The 4 questions that led me to my mantra
This has slowly become one of my most common phrases I say to anyone having a bad day and a phrase I quite often have to remind myself of.
It originally started with a friend who suffers with mild depression, she was going through a bad time and would ring me daily, sometimes in tears. Knowing I had gone through my fair share of anxiety issues myself, she felt she could lean on me, and thought I could give her advise. I tried telling her my anxiety was very different to what she is going through and wasn’t entirely sure what I could do to help.
I got to thinking one day on my hour long drive home from work, stuck in the usual rush hour traffic, what could I do to help. I realised that my lack of knowledge of depression didn’t matter, and she wasn’t asking me to give her coping techniques, she was asking, in a desperate plea, for help to cope with the immense emotions she was feeling. I tried to think back to my worst times, tried to put myself as best I could in her shoes and asked myself the following questions:
What emotions did I feel?
Was I feeling anger? sadness? frustration? loneliness? worthlessness? scared?… the answer was yes, I was, and all at the same time. I didn’t know where to turn, what to do, who to ask for help. Some days I didn’t want to get out of bed. These are all similar feelings she was going through. Maybe I do have more in common with her I thought.
What actions came from those emotions?
I became demotivated, exhausted and my self-esteem dived to the deepest depths. I secluded myself from my friends and family, avoided anything that made me feel slightly uncomfortable, and most upsetting, I stopped doing the things that I once loved.
How did I overcome my darkest days?
It was actually my mum who pulled me out of the deep dark rabbit holes I had spiraled down. She would always tell me, ‘think positively’. Every damn day. She didn’t play into my hands when I was looking for sympathy, she would simply say, ‘well think positively, it’s no good thinking negatively as that’ll get you nowhere’. At the time, this was the last thing I needed, as I genuinely wanted some sympathy, maybe a hug or two, but in the long run, this was what helped me to resurface and breath again.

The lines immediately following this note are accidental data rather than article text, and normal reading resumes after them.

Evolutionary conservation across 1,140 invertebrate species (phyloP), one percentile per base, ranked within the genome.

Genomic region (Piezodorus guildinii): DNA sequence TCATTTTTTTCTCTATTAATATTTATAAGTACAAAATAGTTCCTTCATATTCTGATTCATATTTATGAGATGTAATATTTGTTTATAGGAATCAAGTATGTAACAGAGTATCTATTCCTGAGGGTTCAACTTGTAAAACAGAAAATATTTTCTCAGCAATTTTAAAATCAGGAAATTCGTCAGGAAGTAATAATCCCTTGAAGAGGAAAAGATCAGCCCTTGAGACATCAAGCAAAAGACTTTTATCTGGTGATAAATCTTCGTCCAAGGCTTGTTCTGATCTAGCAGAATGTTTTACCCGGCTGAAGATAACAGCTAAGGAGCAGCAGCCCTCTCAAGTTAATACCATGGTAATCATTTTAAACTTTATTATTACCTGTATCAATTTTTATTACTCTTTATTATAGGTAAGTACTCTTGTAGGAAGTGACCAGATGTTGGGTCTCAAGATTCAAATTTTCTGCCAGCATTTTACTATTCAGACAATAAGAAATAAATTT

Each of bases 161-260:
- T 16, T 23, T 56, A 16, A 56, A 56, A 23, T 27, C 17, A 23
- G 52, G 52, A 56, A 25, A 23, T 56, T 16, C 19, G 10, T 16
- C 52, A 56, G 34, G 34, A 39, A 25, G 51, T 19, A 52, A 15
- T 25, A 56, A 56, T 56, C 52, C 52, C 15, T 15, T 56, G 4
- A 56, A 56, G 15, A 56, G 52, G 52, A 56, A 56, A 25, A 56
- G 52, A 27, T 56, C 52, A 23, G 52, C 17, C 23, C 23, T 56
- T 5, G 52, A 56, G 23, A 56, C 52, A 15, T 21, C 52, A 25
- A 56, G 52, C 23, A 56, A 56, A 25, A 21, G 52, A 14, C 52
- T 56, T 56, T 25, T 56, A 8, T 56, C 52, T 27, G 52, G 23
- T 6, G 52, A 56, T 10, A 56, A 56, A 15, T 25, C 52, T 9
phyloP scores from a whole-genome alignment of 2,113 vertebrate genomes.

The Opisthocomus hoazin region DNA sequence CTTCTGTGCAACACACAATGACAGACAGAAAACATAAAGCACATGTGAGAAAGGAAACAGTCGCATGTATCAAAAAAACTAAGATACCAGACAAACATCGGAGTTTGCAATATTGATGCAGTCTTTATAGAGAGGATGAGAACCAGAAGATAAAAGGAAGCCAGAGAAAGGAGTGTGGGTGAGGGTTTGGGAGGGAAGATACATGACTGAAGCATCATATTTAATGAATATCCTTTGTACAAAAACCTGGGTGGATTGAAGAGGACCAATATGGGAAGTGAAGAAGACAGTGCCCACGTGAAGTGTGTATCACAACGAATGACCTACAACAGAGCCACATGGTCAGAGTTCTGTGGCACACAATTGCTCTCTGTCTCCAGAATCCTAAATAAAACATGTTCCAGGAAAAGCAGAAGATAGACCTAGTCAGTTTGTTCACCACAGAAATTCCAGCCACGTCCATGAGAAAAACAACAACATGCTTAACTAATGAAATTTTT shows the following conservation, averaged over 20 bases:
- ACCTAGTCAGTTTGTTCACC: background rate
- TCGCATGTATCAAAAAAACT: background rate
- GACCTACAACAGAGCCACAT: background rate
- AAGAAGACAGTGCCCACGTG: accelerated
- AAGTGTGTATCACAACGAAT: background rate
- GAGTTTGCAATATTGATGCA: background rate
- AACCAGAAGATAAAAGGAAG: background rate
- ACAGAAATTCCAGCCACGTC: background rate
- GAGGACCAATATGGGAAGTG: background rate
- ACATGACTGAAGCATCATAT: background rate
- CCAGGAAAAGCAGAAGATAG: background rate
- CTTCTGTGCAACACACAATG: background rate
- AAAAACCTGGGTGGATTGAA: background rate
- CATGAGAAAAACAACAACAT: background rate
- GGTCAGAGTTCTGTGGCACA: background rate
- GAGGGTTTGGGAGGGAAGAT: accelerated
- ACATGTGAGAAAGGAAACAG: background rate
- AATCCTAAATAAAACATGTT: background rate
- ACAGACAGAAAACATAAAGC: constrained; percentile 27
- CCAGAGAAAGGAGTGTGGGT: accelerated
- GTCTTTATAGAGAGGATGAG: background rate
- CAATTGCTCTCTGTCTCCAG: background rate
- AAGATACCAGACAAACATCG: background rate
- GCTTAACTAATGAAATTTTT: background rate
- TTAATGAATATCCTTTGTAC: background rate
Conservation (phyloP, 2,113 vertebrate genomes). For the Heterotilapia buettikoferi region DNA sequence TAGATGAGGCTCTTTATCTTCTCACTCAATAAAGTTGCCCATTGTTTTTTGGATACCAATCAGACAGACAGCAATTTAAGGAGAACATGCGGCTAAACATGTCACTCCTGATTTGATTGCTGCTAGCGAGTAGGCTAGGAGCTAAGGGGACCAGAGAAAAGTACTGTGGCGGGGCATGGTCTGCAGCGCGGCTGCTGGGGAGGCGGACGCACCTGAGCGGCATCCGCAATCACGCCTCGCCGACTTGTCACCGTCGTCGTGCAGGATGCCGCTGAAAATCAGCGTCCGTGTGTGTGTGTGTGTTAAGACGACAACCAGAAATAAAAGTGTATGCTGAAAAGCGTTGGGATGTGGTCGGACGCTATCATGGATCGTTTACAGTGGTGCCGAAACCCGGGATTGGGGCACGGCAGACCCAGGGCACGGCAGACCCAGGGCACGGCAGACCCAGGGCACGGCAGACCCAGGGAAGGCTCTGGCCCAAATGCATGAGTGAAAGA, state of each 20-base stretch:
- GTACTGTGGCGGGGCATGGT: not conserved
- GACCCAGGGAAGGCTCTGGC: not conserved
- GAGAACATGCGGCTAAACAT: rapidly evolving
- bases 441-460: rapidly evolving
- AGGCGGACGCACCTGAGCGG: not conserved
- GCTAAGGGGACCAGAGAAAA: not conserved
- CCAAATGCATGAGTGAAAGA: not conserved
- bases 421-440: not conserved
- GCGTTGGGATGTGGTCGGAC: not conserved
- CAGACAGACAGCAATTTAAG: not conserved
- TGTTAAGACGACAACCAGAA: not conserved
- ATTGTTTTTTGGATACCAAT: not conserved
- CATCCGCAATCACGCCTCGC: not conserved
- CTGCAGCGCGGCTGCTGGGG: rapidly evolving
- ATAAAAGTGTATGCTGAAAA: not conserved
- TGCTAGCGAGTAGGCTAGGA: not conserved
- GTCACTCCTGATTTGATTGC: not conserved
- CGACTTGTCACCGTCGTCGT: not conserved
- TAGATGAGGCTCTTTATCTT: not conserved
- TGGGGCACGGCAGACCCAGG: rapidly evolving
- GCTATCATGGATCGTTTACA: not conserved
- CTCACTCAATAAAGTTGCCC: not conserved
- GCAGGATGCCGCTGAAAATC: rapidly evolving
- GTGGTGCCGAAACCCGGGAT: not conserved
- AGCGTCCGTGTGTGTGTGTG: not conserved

Looking back, what advise would I give to myself?
Looking back now, I can see that I was the only one who determined whether it was a good day or a bad day. Only I had the power to mentally prepare myself for each days events and take control of my anxiety rather than letting the anxiety control me. Only I had the power to make it a positive day.
All of a sudden, I realised this was the conversation I needed to have with my friend. I needed to tell her that I don’t know what she is going through, but what I would do when I was feeling low. So the next time she rang, I told her only she had the power to make it a positive day. It is her choice, she can take that depression by the horns and throw it in the bin, think about the positive things you have going on in your life and focus on those, only those.
That’s the story of #ThePositivelyWeirdMantra.